Balancing Mind-Body-Emotions

When I begin working with new clients, I often look for indications of whether they are more comfortable feeling powerful or vulnerable. I listen for areas in their lives where they describe themselves as powerful “givers” (or rescuers) and areas in their lives where they appear to feel overwhelmed, and vulnerable.

When clients come to me with the goal of reducing their stress levels, I teach them tools that increase the BALANCE in their lives. This balance includes offering each client a clearer understanding of how they relate to and express their POWER and their VULNERABILITY.

Feelings: Important Messengers

When we are stressed by the demands of life, it’s easy to look for ways to distract (and numb) ourselves from the feelings that are stirring within us. Here are a few common culprits that can lead to bigger problems with our health as well as our relationships:

  • Excessive drinking of alcohol
  • Overeating sugary (or salty) high fat foods
  • Excessive pot smoking
  • Overworking

As I share in my book Stress Reduction Journal, instead of seeing our feelings as allies that have important messages for us, many of us see them as enemies to avoid. That is when we go into a flight mode away from our feelings.

For some people, the avoidance of feelings works for a while. However, for most of us, the feelings eventually begin to leak out—and it isn’t always pretty. The unconscious leakage of feelings can manifest through our behaviors, our bodily symptoms, and other people’s behaviors.

Our Behaviors

Imagine we are driving through our lives in psychological cars. Let’s say that we don’t know how to deal directly with our angry feelings, so we hide them in the trunks of our cars. After a while, the intensity of those feelings begins to build. As a result of the pressure, our cars’ trunks pop open uncontrollably on a regular basis and we spew anger. In these times, we may find ourselves forgetting important commitments and arguing with others. We may explode over little things that aren’t at all related to what we’re really angry about. As a result:

Our behaviors
may unconsciously EXPRESS
the feelings we do not address.

Our Bodily Symptoms

After years of depositing angry feelings into our trunks, can you imagine how heavy the back ends of our cars would become? Eventually, the front wheels would lift up off the ground—we could call this motion an anger wheelie! And, think about how stressful that overloaded trunk’s weight would be on the back tires. Not releasing the pressure could easily blow out one or both tires at any time.

Heart disease, high blood pressure, and ulcers can all occur as a result of stuffed angry feelings.


Other People’s Behaviors

Did you know that if we are suppressing strong emotions, then someone else in our household may end up expressing our buried feelings. Yep, our partner, kids, or pets may unconsciously act out our suppressed emotions.

For example, Angie* came to me seeking tools for weight loss. Shortly into our work it became apparent that Angie followed the unconscious conditioning from her family and from societal influences—not to express anger. In childhood, she remembered hearing her parents say, “Girls should be seen and not heard.”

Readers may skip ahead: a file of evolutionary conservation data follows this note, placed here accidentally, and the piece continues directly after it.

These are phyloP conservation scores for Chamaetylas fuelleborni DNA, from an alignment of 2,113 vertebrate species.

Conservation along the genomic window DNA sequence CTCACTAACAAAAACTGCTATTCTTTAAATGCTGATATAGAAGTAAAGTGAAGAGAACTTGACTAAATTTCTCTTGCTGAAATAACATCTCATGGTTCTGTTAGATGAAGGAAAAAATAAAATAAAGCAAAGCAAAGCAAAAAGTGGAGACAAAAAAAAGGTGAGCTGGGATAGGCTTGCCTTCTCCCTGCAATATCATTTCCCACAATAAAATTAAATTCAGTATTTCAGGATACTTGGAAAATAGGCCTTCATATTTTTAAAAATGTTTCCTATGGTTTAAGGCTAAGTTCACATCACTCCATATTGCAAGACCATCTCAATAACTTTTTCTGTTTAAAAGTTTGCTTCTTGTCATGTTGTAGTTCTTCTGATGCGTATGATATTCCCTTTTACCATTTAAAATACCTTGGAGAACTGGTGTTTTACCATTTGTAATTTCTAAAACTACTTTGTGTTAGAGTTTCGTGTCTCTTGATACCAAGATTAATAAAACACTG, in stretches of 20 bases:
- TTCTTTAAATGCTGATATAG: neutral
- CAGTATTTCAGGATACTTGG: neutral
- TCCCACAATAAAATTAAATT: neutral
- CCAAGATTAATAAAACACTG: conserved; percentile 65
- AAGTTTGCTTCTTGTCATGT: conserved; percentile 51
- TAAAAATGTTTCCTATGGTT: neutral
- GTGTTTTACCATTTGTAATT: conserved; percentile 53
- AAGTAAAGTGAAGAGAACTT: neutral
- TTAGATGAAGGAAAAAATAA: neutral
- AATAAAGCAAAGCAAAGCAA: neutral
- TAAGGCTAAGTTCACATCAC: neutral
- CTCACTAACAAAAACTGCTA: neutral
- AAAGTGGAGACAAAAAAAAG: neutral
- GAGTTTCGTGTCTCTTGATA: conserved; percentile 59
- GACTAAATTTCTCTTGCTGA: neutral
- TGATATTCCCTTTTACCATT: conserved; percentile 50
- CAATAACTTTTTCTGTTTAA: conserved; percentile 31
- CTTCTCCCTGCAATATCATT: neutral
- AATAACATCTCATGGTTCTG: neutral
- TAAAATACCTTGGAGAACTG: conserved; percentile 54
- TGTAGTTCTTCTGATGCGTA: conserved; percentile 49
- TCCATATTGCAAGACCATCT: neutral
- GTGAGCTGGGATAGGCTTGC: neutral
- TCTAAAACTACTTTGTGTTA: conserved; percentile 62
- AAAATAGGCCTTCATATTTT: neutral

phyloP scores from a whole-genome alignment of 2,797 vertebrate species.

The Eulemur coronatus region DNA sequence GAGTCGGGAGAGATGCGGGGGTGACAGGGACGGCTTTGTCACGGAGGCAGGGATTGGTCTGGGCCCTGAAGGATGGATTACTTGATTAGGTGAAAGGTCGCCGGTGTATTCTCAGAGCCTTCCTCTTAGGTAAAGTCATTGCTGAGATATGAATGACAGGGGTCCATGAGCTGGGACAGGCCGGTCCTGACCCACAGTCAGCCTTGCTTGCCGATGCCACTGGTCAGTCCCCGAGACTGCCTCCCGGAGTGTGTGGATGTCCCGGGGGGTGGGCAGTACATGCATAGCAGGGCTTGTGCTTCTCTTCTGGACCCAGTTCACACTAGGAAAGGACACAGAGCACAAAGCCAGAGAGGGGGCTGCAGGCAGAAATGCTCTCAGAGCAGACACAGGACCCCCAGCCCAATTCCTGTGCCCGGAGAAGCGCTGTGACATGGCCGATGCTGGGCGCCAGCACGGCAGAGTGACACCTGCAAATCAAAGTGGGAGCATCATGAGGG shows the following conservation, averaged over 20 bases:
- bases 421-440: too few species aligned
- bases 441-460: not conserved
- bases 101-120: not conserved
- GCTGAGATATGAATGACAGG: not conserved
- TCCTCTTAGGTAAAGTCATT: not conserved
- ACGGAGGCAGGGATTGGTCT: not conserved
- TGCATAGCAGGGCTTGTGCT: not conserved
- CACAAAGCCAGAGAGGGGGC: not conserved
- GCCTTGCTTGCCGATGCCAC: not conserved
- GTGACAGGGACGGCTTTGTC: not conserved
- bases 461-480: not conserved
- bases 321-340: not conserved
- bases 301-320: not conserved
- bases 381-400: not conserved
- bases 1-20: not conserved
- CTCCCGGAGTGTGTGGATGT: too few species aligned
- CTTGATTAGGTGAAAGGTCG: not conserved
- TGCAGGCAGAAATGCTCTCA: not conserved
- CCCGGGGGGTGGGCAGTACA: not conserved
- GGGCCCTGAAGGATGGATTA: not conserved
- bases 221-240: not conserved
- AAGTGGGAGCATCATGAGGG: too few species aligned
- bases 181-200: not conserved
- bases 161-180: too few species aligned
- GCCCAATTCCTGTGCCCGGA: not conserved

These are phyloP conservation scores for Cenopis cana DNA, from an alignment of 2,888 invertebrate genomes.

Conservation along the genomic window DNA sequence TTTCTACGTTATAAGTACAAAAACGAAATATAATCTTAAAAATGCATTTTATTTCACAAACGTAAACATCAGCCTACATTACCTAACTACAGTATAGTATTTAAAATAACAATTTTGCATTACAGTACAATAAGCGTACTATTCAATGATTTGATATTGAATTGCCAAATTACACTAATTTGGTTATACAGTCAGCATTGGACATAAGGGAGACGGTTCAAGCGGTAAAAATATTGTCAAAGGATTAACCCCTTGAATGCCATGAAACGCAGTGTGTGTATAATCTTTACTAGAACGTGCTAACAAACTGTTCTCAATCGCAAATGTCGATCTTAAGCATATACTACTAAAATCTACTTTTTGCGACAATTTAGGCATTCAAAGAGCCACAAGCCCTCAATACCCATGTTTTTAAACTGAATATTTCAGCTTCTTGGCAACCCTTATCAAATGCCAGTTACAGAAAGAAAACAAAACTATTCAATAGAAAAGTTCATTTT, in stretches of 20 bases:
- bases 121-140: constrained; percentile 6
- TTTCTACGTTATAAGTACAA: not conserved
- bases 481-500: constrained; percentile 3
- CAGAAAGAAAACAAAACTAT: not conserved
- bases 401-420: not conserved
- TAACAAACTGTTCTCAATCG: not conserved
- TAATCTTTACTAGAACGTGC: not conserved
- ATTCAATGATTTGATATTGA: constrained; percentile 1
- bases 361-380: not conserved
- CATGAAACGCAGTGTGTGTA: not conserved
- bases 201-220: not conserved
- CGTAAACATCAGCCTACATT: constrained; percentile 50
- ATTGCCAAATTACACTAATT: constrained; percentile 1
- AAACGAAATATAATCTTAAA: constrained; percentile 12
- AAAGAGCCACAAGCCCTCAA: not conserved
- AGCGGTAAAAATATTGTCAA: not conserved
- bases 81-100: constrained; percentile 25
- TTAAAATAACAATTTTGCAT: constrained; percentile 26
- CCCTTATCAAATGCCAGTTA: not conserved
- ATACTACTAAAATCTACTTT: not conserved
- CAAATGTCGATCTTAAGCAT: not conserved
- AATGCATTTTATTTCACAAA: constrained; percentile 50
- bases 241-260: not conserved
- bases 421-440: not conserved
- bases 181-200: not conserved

From our work together, Angie discovered that unaddressed hostility and sadness were weighing down the trunk of her psychological car. These painful feelings had been accumulating since she was a little girl. As a result, many people in Angie’s life were unconsciously working overtime when it came to anger expression—they were expressing some of her suppressed anger in addition to their own anger.

Painful dynamics in relationships were a common occurrence for Angie. Fortunately, she learned healthy ways to deal with her own anger after she got assertiveness skills (yep, she found her voice) and learned some cognitive behavioral techniques to prevent her emotions from going into an overwhelming spiral.

Once Angie quit reaching for food to soothe herself, her high blood pressure began to drop (along with her weight) and her relationships began to stabilize. She also found herself attracted to new friends who were less controlling.

Keep in mind that what we suppress, others may express is reversible. It can become—what others suppress, we may express. The distortion of feelings can happen in either direction.

For example, my client Tom* had a controlling father who sadly experienced a violent upbringing. According to Tom, his father was a “powerful” businessman who overworked, drank like a fish (especially before going into social situations), and forced Tom into competitive sports when he was a kid.

Meanwhile, Tom began experiencing a lot of vulnerability, including phobias and depression as a child, which continued throughout his teen years. Because his father was numbing his vulnerable emotions related to a violent upbringing, Tom was likely expressing what dad was suppressing.

The good news is, in his late twenties, Tom reached out for personal growth tools (including working with me) and identified his role in a family riddled with ancestral trauma. Tom addressed his phobias/vulnerabilities and courageously tapped into his POWER by standing up for himself, his values, and his life choices.

Now can you see how BALANCE increases when we honor our minds, bodies, and emotions?

That’s a GIFT of awareness
from the inside out:

our power &
our vulnerability
one moment
at a time.


* Names and client details changed to protect confidentiality.

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